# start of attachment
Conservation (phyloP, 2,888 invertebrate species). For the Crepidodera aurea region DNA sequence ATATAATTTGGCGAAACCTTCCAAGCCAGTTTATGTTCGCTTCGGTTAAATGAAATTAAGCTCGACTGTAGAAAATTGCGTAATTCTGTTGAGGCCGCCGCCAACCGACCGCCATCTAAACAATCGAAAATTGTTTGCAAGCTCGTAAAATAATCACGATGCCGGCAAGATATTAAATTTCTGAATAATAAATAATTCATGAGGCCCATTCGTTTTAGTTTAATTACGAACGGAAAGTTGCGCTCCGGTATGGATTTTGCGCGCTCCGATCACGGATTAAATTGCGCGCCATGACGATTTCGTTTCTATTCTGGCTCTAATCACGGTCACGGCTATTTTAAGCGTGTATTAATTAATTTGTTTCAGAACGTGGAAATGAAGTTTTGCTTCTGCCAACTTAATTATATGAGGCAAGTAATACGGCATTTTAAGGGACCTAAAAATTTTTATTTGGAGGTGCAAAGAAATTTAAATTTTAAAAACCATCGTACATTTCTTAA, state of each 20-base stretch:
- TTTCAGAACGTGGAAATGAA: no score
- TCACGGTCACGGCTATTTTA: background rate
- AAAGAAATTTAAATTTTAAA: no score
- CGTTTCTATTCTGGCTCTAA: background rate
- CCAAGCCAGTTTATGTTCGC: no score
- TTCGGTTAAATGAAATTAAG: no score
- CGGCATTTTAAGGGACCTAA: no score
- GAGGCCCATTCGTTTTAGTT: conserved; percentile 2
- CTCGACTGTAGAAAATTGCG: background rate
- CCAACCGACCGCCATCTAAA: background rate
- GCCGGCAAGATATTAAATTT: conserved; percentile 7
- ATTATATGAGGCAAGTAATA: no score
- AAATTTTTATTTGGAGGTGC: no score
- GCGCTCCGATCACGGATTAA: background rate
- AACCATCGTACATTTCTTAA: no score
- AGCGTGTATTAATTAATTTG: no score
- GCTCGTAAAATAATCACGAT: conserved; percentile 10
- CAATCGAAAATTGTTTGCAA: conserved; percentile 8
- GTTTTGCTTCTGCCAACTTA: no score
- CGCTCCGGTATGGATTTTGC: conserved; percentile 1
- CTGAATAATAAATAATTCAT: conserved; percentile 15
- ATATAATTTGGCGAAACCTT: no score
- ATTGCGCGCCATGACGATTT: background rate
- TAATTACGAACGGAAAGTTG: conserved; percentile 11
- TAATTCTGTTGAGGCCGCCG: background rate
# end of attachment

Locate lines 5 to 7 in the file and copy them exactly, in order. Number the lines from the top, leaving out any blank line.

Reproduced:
- CGTTTCTATTCTGGCTCTAA: background rate
- CCAAGCCAGTTTATGTTCGC: no score
- TTCGGTTAAATGAAATTAAG: no score